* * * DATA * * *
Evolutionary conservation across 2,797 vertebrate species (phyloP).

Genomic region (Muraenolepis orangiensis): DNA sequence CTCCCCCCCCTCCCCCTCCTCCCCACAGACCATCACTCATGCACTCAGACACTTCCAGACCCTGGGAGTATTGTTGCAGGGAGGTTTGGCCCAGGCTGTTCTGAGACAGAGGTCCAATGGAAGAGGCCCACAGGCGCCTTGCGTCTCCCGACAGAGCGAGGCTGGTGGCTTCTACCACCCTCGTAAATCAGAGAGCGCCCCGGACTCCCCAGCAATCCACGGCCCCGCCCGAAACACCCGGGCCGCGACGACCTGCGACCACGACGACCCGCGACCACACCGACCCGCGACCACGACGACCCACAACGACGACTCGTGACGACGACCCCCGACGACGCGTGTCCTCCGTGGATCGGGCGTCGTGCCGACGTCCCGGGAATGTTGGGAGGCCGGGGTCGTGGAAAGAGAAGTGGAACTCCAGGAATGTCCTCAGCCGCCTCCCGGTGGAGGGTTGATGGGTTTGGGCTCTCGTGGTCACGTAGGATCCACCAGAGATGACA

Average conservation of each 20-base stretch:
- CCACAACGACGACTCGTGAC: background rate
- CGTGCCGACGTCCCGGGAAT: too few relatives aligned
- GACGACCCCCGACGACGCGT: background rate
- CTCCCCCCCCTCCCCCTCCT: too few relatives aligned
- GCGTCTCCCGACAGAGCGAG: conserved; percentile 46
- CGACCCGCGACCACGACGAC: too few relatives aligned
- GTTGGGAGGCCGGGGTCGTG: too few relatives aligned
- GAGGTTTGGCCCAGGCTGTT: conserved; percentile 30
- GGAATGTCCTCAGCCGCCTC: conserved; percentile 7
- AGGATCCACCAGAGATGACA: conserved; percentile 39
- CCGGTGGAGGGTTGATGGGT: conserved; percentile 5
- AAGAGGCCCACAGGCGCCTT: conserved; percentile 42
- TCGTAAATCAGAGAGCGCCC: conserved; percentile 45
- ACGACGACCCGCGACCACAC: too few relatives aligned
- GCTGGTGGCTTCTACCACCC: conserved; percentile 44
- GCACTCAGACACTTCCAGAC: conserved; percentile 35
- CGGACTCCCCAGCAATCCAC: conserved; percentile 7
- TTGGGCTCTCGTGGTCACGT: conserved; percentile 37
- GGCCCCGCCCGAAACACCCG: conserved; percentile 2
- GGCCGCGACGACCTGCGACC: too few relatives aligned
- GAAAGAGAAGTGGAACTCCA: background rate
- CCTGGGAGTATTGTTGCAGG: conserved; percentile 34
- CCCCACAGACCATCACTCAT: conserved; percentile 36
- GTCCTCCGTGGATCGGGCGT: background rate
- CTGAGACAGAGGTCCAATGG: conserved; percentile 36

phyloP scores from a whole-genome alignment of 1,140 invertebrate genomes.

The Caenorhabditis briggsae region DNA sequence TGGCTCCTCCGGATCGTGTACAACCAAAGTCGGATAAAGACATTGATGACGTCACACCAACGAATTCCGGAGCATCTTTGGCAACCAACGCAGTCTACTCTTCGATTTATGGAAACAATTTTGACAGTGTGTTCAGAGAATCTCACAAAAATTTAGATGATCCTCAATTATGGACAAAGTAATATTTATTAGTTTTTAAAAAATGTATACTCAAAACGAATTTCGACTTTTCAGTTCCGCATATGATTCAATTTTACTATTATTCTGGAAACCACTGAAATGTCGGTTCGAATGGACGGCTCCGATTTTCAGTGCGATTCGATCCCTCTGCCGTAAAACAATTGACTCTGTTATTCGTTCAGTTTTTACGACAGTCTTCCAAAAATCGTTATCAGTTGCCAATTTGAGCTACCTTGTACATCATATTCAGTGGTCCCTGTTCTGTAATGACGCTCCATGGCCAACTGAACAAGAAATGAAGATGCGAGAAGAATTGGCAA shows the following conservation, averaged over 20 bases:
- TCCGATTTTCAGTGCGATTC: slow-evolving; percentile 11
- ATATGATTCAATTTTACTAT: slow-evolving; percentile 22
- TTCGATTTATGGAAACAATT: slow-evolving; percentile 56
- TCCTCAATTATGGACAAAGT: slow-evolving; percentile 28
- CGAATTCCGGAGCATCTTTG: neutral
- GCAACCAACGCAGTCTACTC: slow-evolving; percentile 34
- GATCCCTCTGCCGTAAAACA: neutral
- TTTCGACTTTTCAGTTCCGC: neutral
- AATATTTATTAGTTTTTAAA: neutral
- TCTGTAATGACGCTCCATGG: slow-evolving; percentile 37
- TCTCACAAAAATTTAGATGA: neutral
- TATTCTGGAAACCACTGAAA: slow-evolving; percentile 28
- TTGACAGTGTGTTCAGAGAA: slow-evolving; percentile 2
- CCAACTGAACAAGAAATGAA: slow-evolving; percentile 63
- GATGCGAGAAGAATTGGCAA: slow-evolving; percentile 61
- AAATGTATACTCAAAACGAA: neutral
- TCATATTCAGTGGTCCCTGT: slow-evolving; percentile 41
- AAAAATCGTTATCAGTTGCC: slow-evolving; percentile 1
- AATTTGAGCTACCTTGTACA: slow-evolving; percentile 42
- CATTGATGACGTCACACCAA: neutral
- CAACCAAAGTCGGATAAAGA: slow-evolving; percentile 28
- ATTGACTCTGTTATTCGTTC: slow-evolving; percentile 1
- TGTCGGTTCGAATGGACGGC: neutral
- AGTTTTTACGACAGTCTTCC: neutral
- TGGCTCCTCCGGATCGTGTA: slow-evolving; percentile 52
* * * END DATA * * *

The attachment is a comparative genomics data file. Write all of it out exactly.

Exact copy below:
Evolutionary conservation across 2,797 vertebrate species (phyloP).

Genomic region (Muraenolepis orangiensis): DNA sequence CTCCCCCCCCTCCCCCTCCTCCCCACAGACCATCACTCATGCACTCAGACACTTCCAGACCCTGGGAGTATTGTTGCAGGGAGGTTTGGCCCAGGCTGTTCTGAGACAGAGGTCCAATGGAAGAGGCCCACAGGCGCCTTGCGTCTCCCGACAGAGCGAGGCTGGTGGCTTCTACCACCCTCGTAAATCAGAGAGCGCCCCGGACTCCCCAGCAATCCACGGCCCCGCCCGAAACACCCGGGCCGCGACGACCTGCGACCACGACGACCCGCGACCACACCGACCCGCGACCACGACGACCCACAACGACGACTCGTGACGACGACCCCCGACGACGCGTGTCCTCCGTGGATCGGGCGTCGTGCCGACGTCCCGGGAATGTTGGGAGGCCGGGGTCGTGGAAAGAGAAGTGGAACTCCAGGAATGTCCTCAGCCGCCTCCCGGTGGAGGGTTGATGGGTTTGGGCTCTCGTGGTCACGTAGGATCCACCAGAGATGACA

Average conservation of each 20-base stretch:
- CCACAACGACGACTCGTGAC: background rate
- CGTGCCGACGTCCCGGGAAT: too few relatives aligned
- GACGACCCCCGACGACGCGT: background rate
- CTCCCCCCCCTCCCCCTCCT: too few relatives aligned
- GCGTCTCCCGACAGAGCGAG: conserved; percentile 46
- CGACCCGCGACCACGACGAC: too few relatives aligned
- GTTGGGAGGCCGGGGTCGTG: too few relatives aligned
- GAGGTTTGGCCCAGGCTGTT: conserved; percentile 30
- GGAATGTCCTCAGCCGCCTC: conserved; percentile 7
- AGGATCCACCAGAGATGACA: conserved; percentile 39
- CCGGTGGAGGGTTGATGGGT: conserved; percentile 5
- AAGAGGCCCACAGGCGCCTT: conserved; percentile 42
- TCGTAAATCAGAGAGCGCCC: conserved; percentile 45
- ACGACGACCCGCGACCACAC: too few relatives aligned
- GCTGGTGGCTTCTACCACCC: conserved; percentile 44
- GCACTCAGACACTTCCAGAC: conserved; percentile 35
- CGGACTCCCCAGCAATCCAC: conserved; percentile 7
- TTGGGCTCTCGTGGTCACGT: conserved; percentile 37
- GGCCCCGCCCGAAACACCCG: conserved; percentile 2
- GGCCGCGACGACCTGCGACC: too few relatives aligned
- GAAAGAGAAGTGGAACTCCA: background rate
- CCTGGGAGTATTGTTGCAGG: conserved; percentile 34
- CCCCACAGACCATCACTCAT: conserved; percentile 36
- GTCCTCCGTGGATCGGGCGT: background rate
- CTGAGACAGAGGTCCAATGG: conserved; percentile 36

phyloP scores from a whole-genome alignment of 1,140 invertebrate genomes.

The Caenorhabditis briggsae region DNA sequence TGGCTCCTCCGGATCGTGTACAACCAAAGTCGGATAAAGACATTGATGACGTCACACCAACGAATTCCGGAGCATCTTTGGCAACCAACGCAGTCTACTCTTCGATTTATGGAAACAATTTTGACAGTGTGTTCAGAGAATCTCACAAAAATTTAGATGATCCTCAATTATGGACAAAGTAATATTTATTAGTTTTTAAAAAATGTATACTCAAAACGAATTTCGACTTTTCAGTTCCGCATATGATTCAATTTTACTATTATTCTGGAAACCACTGAAATGTCGGTTCGAATGGACGGCTCCGATTTTCAGTGCGATTCGATCCCTCTGCCGTAAAACAATTGACTCTGTTATTCGTTCAGTTTTTACGACAGTCTTCCAAAAATCGTTATCAGTTGCCAATTTGAGCTACCTTGTACATCATATTCAGTGGTCCCTGTTCTGTAATGACGCTCCATGGCCAACTGAACAAGAAATGAAGATGCGAGAAGAATTGGCAA shows the following conservation, averaged over 20 bases:
- TCCGATTTTCAGTGCGATTC: slow-evolving; percentile 11
- ATATGATTCAATTTTACTAT: slow-evolving; percentile 22
- TTCGATTTATGGAAACAATT: slow-evolving; percentile 56
- TCCTCAATTATGGACAAAGT: slow-evolving; percentile 28
- CGAATTCCGGAGCATCTTTG: neutral
- GCAACCAACGCAGTCTACTC: slow-evolving; percentile 34
- GATCCCTCTGCCGTAAAACA: neutral
- TTTCGACTTTTCAGTTCCGC: neutral
- AATATTTATTAGTTTTTAAA: neutral
- TCTGTAATGACGCTCCATGG: slow-evolving; percentile 37
- TCTCACAAAAATTTAGATGA: neutral
- TATTCTGGAAACCACTGAAA: slow-evolving; percentile 28
- TTGACAGTGTGTTCAGAGAA: slow-evolving; percentile 2
- CCAACTGAACAAGAAATGAA: slow-evolving; percentile 63
- GATGCGAGAAGAATTGGCAA: slow-evolving; percentile 61
- AAATGTATACTCAAAACGAA: neutral
- TCATATTCAGTGGTCCCTGT: slow-evolving; percentile 41
- AAAAATCGTTATCAGTTGCC: slow-evolving; percentile 1
- AATTTGAGCTACCTTGTACA: slow-evolving; percentile 42
- CATTGATGACGTCACACCAA: neutral
- CAACCAAAGTCGGATAAAGA: slow-evolving; percentile 28
- ATTGACTCTGTTATTCGTTC: slow-evolving; percentile 1
- TGTCGGTTCGAATGGACGGC: neutral
- AGTTTTTACGACAGTCTTCC: neutral
- TGGCTCCTCCGGATCGTGTA: slow-evolving; percentile 52